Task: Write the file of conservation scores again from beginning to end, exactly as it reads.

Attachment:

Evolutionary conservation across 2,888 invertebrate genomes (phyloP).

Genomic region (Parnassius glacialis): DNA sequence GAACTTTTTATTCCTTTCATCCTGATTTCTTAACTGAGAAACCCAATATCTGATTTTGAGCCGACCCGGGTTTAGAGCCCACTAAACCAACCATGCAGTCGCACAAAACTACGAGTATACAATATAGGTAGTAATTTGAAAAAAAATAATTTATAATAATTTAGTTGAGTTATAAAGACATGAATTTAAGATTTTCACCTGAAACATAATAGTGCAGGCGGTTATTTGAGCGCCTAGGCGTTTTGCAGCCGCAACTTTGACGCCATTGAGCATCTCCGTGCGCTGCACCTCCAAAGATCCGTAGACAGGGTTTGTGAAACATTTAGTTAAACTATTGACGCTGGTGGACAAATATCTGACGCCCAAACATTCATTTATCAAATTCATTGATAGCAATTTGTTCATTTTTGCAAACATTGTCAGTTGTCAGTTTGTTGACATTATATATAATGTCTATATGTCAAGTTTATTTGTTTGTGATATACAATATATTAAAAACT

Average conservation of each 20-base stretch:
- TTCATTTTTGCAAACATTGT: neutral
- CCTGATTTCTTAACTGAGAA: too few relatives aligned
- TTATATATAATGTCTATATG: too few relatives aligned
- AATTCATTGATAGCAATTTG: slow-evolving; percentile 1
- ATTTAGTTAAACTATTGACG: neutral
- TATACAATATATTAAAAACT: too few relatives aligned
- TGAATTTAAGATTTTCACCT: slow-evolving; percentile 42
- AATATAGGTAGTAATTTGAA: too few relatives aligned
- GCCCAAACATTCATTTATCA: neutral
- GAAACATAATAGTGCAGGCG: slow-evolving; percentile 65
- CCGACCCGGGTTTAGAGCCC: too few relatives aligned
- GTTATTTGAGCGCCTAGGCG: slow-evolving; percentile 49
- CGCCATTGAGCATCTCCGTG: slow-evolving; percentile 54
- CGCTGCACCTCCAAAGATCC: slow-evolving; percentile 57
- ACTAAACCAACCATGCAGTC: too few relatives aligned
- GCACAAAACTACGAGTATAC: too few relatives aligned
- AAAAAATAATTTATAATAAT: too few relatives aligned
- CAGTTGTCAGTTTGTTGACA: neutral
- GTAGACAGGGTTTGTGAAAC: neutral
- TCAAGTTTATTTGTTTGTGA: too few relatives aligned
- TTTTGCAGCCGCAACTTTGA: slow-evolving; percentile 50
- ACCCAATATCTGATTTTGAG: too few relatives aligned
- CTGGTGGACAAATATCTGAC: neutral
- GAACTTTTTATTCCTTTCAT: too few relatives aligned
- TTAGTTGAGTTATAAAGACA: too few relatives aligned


Evolutionary conservation across 2,888 invertebrate genomes (phyloP).

Genomic region (Parnassius glacialis): DNA sequence GAACTTTTTATTCCTTTCATCCTGATTTCTTAACTGAGAAACCCAATATCTGATTTTGAGCCGACCCGGGTTTAGAGCCCACTAAACCAACCATGCAGTCGCACAAAACTACGAGTATACAATATAGGTAGTAATTTGAAAAAAAATAATTTATAATAATTTAGTTGAGTTATAAAGACATGAATTTAAGATTTTCACCTGAAACATAATAGTGCAGGCGGTTATTTGAGCGCCTAGGCGTTTTGCAGCCGCAACTTTGACGCCATTGAGCATCTCCGTGCGCTGCACCTCCAAAGATCCGTAGACAGGGTTTGTGAAACATTTAGTTAAACTATTGACGCTGGTGGACAAATATCTGACGCCCAAACATTCATTTATCAAATTCATTGATAGCAATTTGTTCATTTTTGCAAACATTGTCAGTTGTCAGTTTGTTGACATTATATATAATGTCTATATGTCAAGTTTATTTGTTTGTGATATACAATATATTAAAAACT

Average conservation of each 20-base stretch:
- TTCATTTTTGCAAACATTGT: neutral
- CCTGATTTCTTAACTGAGAA: too few relatives aligned
- TTATATATAATGTCTATATG: too few relatives aligned
- AATTCATTGATAGCAATTTG: slow-evolving; percentile 1
- ATTTAGTTAAACTATTGACG: neutral
- TATACAATATATTAAAAACT: too few relatives aligned
- TGAATTTAAGATTTTCACCT: slow-evolving; percentile 42
- AATATAGGTAGTAATTTGAA: too few relatives aligned
- GCCCAAACATTCATTTATCA: neutral
- GAAACATAATAGTGCAGGCG: slow-evolving; percentile 65
- CCGACCCGGGTTTAGAGCCC: too few relatives aligned
- GTTATTTGAGCGCCTAGGCG: slow-evolving; percentile 49
- CGCCATTGAGCATCTCCGTG: slow-evolving; percentile 54
- CGCTGCACCTCCAAAGATCC: slow-evolving; percentile 57
- ACTAAACCAACCATGCAGTC: too few relatives aligned
- GCACAAAACTACGAGTATAC: too few relatives aligned
- AAAAAATAATTTATAATAAT: too few relatives aligned
- CAGTTGTCAGTTTGTTGACA: neutral
- GTAGACAGGGTTTGTGAAAC: neutral
- TCAAGTTTATTTGTTTGTGA: too few relatives aligned
- TTTTGCAGCCGCAACTTTGA: slow-evolving; percentile 50
- ACCCAATATCTGATTTTGAG: too few relatives aligned
- CTGGTGGACAAATATCTGAC: neutral
- GAACTTTTTATTCCTTTCAT: too few relatives aligned
- TTAGTTGAGTTATAAAGACA: too few relatives aligned